A Mormon Image: Weighing Eternity

Weighing Miriam_0548 (1)

An oft-quoted passage from our Bible Dictionary states that “only the home can compare with the temple in sacredness.” This statement has been concretely validated in the birth of our children. No experience I have ever had has compared in holiness with our experiences of welcoming our children into this world and into our home. For me, this picture captures a great deal of what my faith is. The baby, a few minutes old, is being weighed. In the mirror you see my wife (taking the picture), myself, our baby, and the midwife mediator who helped us bring our daughter into the world. It very much reminds me of the temple and our covenants. My own pose is for me a visual demonstration of what I hope I am doing as a father.

In this picture, as in my life, there is no separation between my religion and my family, my God and family, my home and the sacred, our raising a family and our worship. Perhaps this is a luxury, even within Mormonism. But even without our fantastically blessed experiences, I think this would remain my ideal.

by James Olsen

This photograph is part of our ongoing series highlighting Mormon images. Comments to the post are welcome; all comments should be respectful. In addition we invite you to submit your own images to the Mormon Image series. Other images in the series can be found here. Rules and instructions, including submissions guidelines, can be found here.

16 comments for “A Mormon Image: Weighing Eternity

  1. Great picture. Took me a minute though to figure out what you were doing to that baby. A special moment. Absolutely no other success in life can compare with that moment when each of my children were born.

  2. (site note)…My wife is a natural birther, but all have been in the hospital. We are planning our next with a midwife in our home. We’re so excited!

  3. Thanks for your comments everyone. This picture has been an absolute favorite in our family and I’m happy we were able to share it.

    document – we’ve delivered in a hospital, birthing center, and in our home. For us, each birth has been absolutely wonderful, but each shift of venue has also been a dramatic improvement. Our homes, our family temples, is the perfect place for a birth. As I mentioned, this is a luxury not available to everyone. Literally, thank God for our medical knowledge, hospitals, doctors, and others who do so much to bless our families. But I can’t help but think more people would likewise experience something new and beautiful birthing in their homes, just as we did, if there weren’t such a powerful, almost overwhelming default in favor of hospitals today. I’ve talked to very few families who have even considered, let alone looked into having children at home. I personally would like to see this default shift – I think people would find something special in it. The addition of a baby is undeniably sacred, but the experience of having the baby can be as well.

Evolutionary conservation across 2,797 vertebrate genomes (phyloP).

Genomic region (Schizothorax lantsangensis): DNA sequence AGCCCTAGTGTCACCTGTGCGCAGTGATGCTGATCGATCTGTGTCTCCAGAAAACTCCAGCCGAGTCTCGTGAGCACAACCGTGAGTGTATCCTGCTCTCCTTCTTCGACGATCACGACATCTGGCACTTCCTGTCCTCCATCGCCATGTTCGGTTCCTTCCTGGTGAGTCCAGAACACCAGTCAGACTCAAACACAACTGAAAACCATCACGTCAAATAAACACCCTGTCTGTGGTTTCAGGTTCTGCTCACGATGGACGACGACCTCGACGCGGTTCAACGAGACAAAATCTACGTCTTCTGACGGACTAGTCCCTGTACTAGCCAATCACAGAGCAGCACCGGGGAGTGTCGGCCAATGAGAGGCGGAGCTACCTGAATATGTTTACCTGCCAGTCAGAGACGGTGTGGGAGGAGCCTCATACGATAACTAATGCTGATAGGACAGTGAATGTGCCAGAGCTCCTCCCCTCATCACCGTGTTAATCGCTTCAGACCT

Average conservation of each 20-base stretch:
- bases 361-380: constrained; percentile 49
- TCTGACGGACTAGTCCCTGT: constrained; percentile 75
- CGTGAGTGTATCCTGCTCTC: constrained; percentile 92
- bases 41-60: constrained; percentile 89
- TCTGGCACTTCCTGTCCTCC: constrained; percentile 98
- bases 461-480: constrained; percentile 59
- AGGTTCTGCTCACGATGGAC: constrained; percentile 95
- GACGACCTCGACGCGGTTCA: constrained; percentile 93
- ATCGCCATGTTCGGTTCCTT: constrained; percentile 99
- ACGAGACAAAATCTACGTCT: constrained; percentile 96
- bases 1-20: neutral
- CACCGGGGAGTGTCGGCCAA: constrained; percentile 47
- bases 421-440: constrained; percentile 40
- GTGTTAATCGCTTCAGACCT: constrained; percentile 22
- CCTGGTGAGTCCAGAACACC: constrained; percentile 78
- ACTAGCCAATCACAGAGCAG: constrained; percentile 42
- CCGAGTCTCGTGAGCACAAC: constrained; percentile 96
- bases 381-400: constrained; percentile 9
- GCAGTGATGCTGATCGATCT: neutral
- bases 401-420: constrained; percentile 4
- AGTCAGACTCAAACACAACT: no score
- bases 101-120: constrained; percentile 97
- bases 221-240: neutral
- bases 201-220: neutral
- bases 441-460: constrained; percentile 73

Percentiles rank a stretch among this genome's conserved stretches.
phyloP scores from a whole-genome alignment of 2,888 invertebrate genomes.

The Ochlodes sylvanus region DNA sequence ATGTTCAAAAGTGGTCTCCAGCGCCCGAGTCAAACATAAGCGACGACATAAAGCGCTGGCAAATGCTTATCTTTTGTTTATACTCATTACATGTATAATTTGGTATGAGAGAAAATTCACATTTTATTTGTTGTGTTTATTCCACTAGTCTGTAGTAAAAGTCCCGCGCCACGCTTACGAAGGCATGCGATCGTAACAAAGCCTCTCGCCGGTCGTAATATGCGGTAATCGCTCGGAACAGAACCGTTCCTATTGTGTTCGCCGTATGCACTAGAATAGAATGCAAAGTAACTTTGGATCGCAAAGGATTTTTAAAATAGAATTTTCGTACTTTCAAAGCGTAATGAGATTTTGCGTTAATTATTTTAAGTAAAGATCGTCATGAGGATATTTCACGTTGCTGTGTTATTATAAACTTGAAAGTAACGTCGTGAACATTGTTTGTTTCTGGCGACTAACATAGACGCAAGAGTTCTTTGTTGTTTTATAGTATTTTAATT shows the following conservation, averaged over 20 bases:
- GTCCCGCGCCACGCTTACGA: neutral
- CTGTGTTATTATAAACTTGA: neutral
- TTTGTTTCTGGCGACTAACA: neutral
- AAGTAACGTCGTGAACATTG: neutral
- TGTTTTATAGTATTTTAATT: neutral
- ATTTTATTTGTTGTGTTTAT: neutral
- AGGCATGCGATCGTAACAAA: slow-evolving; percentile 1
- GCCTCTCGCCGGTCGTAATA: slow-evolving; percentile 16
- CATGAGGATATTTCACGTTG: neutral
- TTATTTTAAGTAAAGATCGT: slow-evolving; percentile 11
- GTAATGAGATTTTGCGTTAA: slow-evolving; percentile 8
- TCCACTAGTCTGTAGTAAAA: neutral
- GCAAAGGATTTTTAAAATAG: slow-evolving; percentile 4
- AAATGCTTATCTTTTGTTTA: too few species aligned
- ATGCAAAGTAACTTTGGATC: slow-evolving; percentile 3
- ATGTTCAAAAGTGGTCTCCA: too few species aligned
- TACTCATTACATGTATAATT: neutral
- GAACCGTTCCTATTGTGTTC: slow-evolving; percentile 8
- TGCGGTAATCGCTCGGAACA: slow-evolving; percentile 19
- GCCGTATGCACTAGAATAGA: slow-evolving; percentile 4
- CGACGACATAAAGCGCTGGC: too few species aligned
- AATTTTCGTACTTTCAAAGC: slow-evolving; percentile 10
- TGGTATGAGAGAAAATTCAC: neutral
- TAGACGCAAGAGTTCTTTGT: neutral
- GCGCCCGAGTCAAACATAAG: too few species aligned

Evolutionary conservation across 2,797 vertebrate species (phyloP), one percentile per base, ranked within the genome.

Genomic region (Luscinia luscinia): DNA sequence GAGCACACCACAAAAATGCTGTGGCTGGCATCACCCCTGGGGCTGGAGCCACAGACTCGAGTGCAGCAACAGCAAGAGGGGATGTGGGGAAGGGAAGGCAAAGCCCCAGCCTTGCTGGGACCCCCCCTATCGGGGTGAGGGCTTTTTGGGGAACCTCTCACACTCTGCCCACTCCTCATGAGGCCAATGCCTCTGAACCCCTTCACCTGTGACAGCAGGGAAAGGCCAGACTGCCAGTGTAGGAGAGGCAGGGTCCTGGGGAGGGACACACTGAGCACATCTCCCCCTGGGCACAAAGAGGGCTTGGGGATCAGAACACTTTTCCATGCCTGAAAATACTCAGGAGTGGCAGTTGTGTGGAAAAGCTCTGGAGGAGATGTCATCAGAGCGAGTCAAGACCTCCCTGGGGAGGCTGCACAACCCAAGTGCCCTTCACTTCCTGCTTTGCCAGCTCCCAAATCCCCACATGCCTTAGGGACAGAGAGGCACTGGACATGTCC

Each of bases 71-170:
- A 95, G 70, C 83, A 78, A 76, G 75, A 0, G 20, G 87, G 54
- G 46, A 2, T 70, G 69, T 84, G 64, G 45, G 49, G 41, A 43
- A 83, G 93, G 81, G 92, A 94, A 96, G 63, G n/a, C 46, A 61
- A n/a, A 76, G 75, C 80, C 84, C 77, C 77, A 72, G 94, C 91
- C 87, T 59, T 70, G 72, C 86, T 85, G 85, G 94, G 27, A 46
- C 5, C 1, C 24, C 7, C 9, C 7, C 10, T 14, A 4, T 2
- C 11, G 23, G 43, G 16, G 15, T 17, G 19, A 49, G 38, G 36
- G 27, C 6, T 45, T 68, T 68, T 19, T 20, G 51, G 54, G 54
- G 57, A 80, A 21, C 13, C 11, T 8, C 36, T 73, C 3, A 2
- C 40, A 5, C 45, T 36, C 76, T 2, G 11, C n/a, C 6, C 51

4. James, I’m proud of the work you and Erin do. Your home is a cornerplace, a place of every wonderful and joyous thing.

  5. Given tools like ultrasound and modern communications and emergency transportation that can detect anomalies and rush a woman and/or the baby to a hospital in case of complications, giving birth at home can be safe as well as emotional. On the other hand, in light of my wife’s experience with premature births, long labor, and then caesarean sections, I am glad that there are nice facilities now in hospitals that provide more of a homelike experience while providing immediate access to the full range of modern medical resources, including neonatal intensive care.

    When I was a teenager in 1963, the wife of the President of the US gave birth prematurely, and the baby did not survive. When my own first son was born over a month premature ten years later, he spent a month in the ICU, getting care that even the president’s child could not have had in 1963.

    When our twin daughters were born six weeks premature, my wife had spent a month in the hospital trying to forestall labor.

    We encountered a number of moms over the years who felt superior because of giving birth “naturally” at home. I am glad for their kids that they did OK. If we had ever tried that, though, none of our kids would have survived.

  6. What a great photo, I love this post. I love the aspects of our theology that tie together family life and eternal principles.

    I have personally never considered giving birth at home, because for me the birthing experience is made much more enjoyable with some pain control.

  7. Yes, Raymond, as I mentioned it’s a luxury not available to everyone, and we all ought to be grateful for the safety net (often needed) that comes about with medical technology. The intent of the photo and post was not to promote home birthing, but as Chelsea notes, our theology that ties together family and divinity, and is enacted concretely in the experience of the birth of our children.

    Nonetheless, I think there are ways of promoting non-hospital births as a potential alternative without denying the necessity of hospitals and without denigrating others’ hospital experiences. The reality is, your wife would never be accepted as a client by a midwife today. Even today it’s extremely unlikely that a woman with your wife’s complications would have home birthing as an option.

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